J. L. BELL is a Massachusetts writer who specializes in (among other things) the start of the American Revolution in and around Boston. He is particularly interested in the experiences of children in 1765-75. He has published scholarly papers and popular articles for both children and adults. He was consultant for an episode of History Detectives, and contributed to a display at Minute Man National Historic Park.

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Thursday, January 14, 2021

“News Media” Institute for Teachers at A.A.S., 26-31 July

Last summer, the American Antiquarian Society had planned a weeklong National Endowment for the Humanities Institute for educators. And then the pandemic began, and by fall the government had let it get out of control.

The A.A.S. has therefore rescheduled that N.E.H. Institute for this summer and moved it online. “The News Media and the Making of America, 1730–1800” will take place 26-31 July 2021. Full information is posted here.

N.E.H. Institutes are designed principally for American educators, including teachers and other professionals. This one is limited to twenty-five participants. There’s an application process, with a stipend and development certificates for those who are accepted. The application deadline for this course is 1 March.

This weeklong colloquium and workshop will explore how media was used during the Age of the American Revolution and how news—in all its various forms—was connected to civic engagement. According to the description, it will be organized into four thematic units:
(1) The Colonial Media Milieu, which will focus on the multiplicity of news sources in early America and explore what people thought was news, what sources they used to gather and authenticate news, and what role news seems to have played in their understanding of public life in their community.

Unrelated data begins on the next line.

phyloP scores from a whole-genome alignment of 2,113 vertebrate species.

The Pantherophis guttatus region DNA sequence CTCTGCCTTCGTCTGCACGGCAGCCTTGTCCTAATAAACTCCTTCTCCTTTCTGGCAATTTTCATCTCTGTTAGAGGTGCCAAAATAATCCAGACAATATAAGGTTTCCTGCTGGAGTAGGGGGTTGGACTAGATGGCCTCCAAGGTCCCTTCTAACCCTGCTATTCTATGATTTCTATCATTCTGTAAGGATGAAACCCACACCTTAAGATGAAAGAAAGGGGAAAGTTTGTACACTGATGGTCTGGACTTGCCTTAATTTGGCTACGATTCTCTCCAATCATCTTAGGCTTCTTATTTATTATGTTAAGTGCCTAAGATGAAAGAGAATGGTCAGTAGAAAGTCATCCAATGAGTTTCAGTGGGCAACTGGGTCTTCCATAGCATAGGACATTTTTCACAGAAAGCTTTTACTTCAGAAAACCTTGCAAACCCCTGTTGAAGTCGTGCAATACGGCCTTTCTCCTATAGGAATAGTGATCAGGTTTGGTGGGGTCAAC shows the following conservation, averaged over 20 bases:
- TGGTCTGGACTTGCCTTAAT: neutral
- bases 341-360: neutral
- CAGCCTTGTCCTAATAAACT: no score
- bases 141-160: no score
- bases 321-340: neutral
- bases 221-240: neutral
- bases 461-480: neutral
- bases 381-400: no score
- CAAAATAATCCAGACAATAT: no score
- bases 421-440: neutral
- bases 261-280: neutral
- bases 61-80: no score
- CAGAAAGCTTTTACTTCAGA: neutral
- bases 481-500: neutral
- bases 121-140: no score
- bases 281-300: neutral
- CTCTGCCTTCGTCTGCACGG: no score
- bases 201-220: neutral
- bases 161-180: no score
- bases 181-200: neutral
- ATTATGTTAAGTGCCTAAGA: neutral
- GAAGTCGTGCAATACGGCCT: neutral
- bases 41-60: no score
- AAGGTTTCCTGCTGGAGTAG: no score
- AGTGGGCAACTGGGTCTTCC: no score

(2) The Long Revolution, which will explore the forty-year period from 1760 to 1800 to examine how people living in rural Massachusetts interacted with the urban media in Boston; how the news of the violence at Lexington and Concord was portrayed in the newspapers and broadsides; and the relationships between printers and how personal, family, and business networks impacted what information they printed.

(3) The Republican Experiment, which will cover the decade or so between the adoption of the U.S. Constitution in 1789 and Jefferson’s election to the presidency in 1800 by focusing on the concept of “republicanism.” The creation of the new federal union in 1887–89 in no way ended the controversies over how that union should be organized, and much of the news of those years had to do with conflict over the meaning of liberty, self-rule, federalism, and the proper structures of a government in a large and diverse republic such as the United States.

(4) The Revolution in Memory, which will act as a coda to our end date of 1800, tracing into the nineteenth century the public memory of the Revolution and the political uses of the Revolution’s events, language, and symbolism. An endless parade of bestselling biographies of the Founding Fathers and even a hit musical about Alexander Hamilton all attest to the long and significant afterlife of the Revolution.
The faculty scheduled for this institute include the expert A.A.S. staff; Prof. David Paul Nord, author of Communities of Journalism; Prof. Joseph Adelman, author of Revolutionary Networks; and Gary Gregory from the recreated Edes & Gill print shop in Faneuil Hall.

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